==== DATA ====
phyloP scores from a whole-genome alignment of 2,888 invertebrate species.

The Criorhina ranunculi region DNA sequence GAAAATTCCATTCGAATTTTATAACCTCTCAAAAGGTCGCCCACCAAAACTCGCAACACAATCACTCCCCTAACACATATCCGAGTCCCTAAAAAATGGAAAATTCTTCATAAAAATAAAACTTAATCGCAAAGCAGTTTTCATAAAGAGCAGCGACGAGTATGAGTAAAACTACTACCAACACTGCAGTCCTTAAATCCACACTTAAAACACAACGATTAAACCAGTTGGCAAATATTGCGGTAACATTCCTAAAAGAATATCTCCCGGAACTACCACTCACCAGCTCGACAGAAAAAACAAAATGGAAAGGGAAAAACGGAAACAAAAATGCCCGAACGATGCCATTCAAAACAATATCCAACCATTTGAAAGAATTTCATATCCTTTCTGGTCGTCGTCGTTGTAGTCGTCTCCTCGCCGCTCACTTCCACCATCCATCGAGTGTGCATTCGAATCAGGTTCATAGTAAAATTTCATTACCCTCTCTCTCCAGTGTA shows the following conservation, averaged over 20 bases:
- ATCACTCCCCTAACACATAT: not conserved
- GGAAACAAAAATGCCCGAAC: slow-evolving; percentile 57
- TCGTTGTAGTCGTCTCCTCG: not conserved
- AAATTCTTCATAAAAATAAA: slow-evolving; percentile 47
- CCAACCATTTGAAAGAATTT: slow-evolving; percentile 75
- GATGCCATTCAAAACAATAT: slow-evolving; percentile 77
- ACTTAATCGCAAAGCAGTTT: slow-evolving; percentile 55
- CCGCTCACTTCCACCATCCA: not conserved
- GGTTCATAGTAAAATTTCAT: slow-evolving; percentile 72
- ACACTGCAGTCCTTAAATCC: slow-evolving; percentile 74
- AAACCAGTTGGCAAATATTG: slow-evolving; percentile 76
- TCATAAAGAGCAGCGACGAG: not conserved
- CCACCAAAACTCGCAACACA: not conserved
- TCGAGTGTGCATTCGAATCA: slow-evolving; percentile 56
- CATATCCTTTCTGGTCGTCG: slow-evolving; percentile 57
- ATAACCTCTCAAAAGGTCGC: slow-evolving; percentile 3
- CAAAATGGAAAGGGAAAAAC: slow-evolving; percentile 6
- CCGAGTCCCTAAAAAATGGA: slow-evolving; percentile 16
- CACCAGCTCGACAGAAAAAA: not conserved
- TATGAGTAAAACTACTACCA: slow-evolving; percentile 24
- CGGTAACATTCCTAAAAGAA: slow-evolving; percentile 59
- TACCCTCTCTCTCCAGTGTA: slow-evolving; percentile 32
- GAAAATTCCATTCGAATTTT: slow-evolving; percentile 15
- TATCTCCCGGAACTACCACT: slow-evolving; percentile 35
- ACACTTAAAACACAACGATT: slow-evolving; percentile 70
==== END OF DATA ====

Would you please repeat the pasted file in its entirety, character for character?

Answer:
phyloP scores from a whole-genome alignment of 2,888 invertebrate species.

The Criorhina ranunculi region DNA sequence GAAAATTCCATTCGAATTTTATAACCTCTCAAAAGGTCGCCCACCAAAACTCGCAACACAATCACTCCCCTAACACATATCCGAGTCCCTAAAAAATGGAAAATTCTTCATAAAAATAAAACTTAATCGCAAAGCAGTTTTCATAAAGAGCAGCGACGAGTATGAGTAAAACTACTACCAACACTGCAGTCCTTAAATCCACACTTAAAACACAACGATTAAACCAGTTGGCAAATATTGCGGTAACATTCCTAAAAGAATATCTCCCGGAACTACCACTCACCAGCTCGACAGAAAAAACAAAATGGAAAGGGAAAAACGGAAACAAAAATGCCCGAACGATGCCATTCAAAACAATATCCAACCATTTGAAAGAATTTCATATCCTTTCTGGTCGTCGTCGTTGTAGTCGTCTCCTCGCCGCTCACTTCCACCATCCATCGAGTGTGCATTCGAATCAGGTTCATAGTAAAATTTCATTACCCTCTCTCTCCAGTGTA shows the following conservation, averaged over 20 bases:
- ATCACTCCCCTAACACATAT: not conserved
- GGAAACAAAAATGCCCGAAC: slow-evolving; percentile 57
- TCGTTGTAGTCGTCTCCTCG: not conserved
- AAATTCTTCATAAAAATAAA: slow-evolving; percentile 47
- CCAACCATTTGAAAGAATTT: slow-evolving; percentile 75
- GATGCCATTCAAAACAATAT: slow-evolving; percentile 77
- ACTTAATCGCAAAGCAGTTT: slow-evolving; percentile 55
- CCGCTCACTTCCACCATCCA: not conserved
- GGTTCATAGTAAAATTTCAT: slow-evolving; percentile 72
- ACACTGCAGTCCTTAAATCC: slow-evolving; percentile 74
- AAACCAGTTGGCAAATATTG: slow-evolving; percentile 76
- TCATAAAGAGCAGCGACGAG: not conserved
- CCACCAAAACTCGCAACACA: not conserved
- TCGAGTGTGCATTCGAATCA: slow-evolving; percentile 56
- CATATCCTTTCTGGTCGTCG: slow-evolving; percentile 57
- ATAACCTCTCAAAAGGTCGC: slow-evolving; percentile 3
- CAAAATGGAAAGGGAAAAAC: slow-evolving; percentile 6
- CCGAGTCCCTAAAAAATGGA: slow-evolving; percentile 16
- CACCAGCTCGACAGAAAAAA: not conserved
- TATGAGTAAAACTACTACCA: slow-evolving; percentile 24
- CGGTAACATTCCTAAAAGAA: slow-evolving; percentile 59
- TACCCTCTCTCTCCAGTGTA: slow-evolving; percentile 32
- GAAAATTCCATTCGAATTTT: slow-evolving; percentile 15
- TATCTCCCGGAACTACCACT: slow-evolving; percentile 35
- ACACTTAAAACACAACGATT: slow-evolving; percentile 70